In advance of its Aug. 6 board meeting in Galveston, the insurer of last resort for wind and hail in counties along the Texas coast said it has determined its residential coverage rates are inadequate by 41.7 percent and its commercial rates are inadequate by 50 percent.
In releasing its Rate Adequacy Analysis for 2019, the Texas Windstorm Insurance Association said by comparison, last year its analysis found rates were inadequate by 32 percent for residential coverage and 37 percent for commercial coverage.
TWIA posted its rate analysis on its website to comply with legislation passed by the 86th Texas Legislature this year. It’s the first year the association has opened its rate analysis to comment from the public.
TWIA said its staff used standard actuarial industry methodologies to prepare the analysis. “It is an estimate based on professional judgement and statistical modeling of future weather events. Actual future events will differ from these estimates,” TWIA said in an announcing the release of the rate analysis.
A proposed rate filing for 2020 is not included in the analysis, though the association’s board of directors will propose a rate filing at the Aug. 6 meeting. The analysis is one of several factors to be considered in crafting a rate proposal, which must be submitted to the Texas Department of Insurance by Aug. 15.
An annual rate filing of 5 percent or less does not require approval by the insurance commissioner if the effective date of the rate change is more than 30 days after the date of filing.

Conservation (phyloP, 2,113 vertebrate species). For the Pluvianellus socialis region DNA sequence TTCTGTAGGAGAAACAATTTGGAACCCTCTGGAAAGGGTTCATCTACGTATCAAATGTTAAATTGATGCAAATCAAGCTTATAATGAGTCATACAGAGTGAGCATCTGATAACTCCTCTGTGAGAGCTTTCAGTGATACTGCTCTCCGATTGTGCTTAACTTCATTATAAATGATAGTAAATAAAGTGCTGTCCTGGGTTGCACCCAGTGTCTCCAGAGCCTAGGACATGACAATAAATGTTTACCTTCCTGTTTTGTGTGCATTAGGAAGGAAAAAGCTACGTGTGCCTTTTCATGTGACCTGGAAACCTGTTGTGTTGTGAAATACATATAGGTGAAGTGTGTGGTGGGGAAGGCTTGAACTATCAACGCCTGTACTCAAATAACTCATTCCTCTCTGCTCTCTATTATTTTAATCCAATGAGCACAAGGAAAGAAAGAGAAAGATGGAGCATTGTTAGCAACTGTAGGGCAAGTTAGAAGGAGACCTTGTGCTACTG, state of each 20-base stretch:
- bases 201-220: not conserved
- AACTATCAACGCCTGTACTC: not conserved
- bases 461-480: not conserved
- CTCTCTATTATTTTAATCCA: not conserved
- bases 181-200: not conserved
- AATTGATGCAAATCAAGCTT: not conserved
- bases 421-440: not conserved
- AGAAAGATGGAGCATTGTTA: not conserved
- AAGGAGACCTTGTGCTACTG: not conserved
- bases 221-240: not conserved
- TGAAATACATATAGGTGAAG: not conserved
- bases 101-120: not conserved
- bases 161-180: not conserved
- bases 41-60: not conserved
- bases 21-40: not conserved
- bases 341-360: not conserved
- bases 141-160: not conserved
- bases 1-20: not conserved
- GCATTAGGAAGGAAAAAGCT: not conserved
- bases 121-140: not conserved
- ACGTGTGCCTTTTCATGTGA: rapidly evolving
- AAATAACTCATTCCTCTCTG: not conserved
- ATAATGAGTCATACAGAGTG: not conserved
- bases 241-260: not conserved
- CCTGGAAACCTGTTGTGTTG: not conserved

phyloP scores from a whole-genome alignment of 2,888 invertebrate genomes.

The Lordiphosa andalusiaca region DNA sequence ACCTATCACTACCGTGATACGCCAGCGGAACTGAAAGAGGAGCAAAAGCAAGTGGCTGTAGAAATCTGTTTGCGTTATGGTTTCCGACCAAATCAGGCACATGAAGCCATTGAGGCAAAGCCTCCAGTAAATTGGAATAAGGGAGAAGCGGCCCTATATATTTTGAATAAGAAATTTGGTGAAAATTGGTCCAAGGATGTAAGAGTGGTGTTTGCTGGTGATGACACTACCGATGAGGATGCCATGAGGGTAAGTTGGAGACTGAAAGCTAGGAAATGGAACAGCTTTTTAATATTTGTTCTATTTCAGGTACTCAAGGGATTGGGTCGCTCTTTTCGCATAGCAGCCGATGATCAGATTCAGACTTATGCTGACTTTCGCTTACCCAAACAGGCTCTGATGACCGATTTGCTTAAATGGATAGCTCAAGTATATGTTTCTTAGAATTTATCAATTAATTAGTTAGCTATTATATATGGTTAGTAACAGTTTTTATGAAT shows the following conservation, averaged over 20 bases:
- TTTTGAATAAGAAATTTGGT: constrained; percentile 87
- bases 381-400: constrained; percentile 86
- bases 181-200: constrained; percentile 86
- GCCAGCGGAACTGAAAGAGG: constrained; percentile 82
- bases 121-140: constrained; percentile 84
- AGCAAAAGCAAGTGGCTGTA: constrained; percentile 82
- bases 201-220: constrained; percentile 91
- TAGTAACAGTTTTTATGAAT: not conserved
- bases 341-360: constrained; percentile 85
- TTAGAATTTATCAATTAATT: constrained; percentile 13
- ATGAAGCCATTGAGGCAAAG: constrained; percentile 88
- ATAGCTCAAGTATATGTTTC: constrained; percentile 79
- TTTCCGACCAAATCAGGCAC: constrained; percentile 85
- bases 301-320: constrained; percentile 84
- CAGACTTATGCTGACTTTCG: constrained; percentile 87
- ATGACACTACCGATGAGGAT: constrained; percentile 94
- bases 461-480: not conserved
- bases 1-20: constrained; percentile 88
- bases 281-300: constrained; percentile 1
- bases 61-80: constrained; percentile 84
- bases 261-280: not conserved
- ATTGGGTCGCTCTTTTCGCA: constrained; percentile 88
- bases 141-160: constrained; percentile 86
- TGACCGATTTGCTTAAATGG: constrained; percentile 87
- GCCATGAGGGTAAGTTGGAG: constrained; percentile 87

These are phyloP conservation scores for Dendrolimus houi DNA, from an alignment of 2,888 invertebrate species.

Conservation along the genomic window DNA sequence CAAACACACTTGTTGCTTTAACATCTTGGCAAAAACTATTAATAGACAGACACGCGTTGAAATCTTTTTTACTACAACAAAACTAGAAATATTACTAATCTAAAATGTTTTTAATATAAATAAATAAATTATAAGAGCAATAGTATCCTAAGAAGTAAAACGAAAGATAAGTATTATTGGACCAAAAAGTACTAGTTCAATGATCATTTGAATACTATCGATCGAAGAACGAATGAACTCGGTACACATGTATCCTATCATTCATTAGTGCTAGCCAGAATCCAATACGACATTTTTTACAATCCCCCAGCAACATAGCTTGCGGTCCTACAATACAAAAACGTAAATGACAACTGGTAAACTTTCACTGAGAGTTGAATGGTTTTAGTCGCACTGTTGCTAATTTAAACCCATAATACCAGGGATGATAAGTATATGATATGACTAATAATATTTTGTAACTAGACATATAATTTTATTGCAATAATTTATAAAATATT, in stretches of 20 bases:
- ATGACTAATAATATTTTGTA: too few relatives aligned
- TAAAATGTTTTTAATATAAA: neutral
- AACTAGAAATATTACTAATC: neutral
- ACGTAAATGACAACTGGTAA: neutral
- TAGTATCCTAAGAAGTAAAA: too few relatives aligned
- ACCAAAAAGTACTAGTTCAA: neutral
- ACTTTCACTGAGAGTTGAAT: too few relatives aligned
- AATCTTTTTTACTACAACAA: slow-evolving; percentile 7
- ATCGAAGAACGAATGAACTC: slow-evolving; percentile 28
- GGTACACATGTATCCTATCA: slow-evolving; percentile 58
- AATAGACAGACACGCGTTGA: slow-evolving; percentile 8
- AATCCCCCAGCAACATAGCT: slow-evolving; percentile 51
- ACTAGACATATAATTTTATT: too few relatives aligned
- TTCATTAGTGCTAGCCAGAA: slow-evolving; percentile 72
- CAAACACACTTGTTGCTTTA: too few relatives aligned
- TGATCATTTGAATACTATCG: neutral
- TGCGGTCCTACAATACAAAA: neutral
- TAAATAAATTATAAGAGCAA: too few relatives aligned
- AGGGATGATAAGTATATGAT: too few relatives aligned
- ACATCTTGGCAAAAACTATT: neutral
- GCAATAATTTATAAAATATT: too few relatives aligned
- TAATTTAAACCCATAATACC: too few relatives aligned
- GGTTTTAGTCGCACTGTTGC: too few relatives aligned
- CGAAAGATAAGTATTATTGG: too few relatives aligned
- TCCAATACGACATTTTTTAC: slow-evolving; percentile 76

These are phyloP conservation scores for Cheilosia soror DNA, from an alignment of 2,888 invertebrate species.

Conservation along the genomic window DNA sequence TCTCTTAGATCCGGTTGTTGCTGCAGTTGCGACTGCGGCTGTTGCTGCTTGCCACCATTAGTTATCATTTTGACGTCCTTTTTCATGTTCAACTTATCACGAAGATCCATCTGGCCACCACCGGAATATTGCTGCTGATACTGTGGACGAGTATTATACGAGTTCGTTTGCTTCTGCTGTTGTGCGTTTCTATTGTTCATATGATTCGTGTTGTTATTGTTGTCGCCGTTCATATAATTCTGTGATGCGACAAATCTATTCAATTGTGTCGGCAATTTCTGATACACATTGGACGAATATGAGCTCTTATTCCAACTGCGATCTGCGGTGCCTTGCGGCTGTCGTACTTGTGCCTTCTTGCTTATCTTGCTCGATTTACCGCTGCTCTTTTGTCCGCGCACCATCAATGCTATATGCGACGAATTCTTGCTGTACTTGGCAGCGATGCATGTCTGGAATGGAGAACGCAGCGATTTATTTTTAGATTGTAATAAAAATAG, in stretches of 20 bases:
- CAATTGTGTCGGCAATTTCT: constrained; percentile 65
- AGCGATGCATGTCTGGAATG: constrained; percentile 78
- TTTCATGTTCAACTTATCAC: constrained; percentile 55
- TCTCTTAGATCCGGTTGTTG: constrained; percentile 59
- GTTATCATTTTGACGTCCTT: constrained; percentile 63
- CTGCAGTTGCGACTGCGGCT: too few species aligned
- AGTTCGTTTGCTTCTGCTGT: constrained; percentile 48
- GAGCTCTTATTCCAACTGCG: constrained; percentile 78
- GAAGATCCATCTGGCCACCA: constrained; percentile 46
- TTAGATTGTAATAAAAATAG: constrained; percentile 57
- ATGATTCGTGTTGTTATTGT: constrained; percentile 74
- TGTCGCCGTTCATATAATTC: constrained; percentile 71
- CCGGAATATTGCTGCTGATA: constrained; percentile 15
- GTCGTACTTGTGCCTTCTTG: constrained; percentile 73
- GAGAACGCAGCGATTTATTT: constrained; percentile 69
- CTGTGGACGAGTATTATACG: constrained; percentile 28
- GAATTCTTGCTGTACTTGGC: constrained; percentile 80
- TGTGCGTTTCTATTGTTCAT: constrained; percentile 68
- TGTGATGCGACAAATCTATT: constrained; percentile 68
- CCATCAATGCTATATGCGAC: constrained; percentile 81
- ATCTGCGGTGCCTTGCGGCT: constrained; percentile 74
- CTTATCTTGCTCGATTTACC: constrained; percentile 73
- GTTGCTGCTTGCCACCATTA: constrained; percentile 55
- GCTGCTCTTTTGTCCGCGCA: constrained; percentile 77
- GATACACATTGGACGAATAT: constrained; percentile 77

An annual rate filing that proposes a change above 5 percent is subject to approval or disapproval by the commissioner by Oct. 15.
The board had approved the rate increase in early August 2018, nearly a year after Hurricane Harvey devastated the state in 2017. The increase, if it had been allowed to go forward, would have been effective beginning on Jan. 1 of this year.
In addition to the governor’s opposition, coastal lawmakers also had balked at the proposed rate increase. They sent a letter to Insurance Commissioner Kent Sullivan asking that TWIA’s filing not be approved. In the letter, members of Texas’ coastal legislative delegation said the 10 percent rate increase would be “unfair, excessive and unreasonable” for coastal residents who continued to struggle to recover from Hurricane Harvey.
TWIA’s rate analysis and supporting documents are available on the association’s website: www.twia.org.
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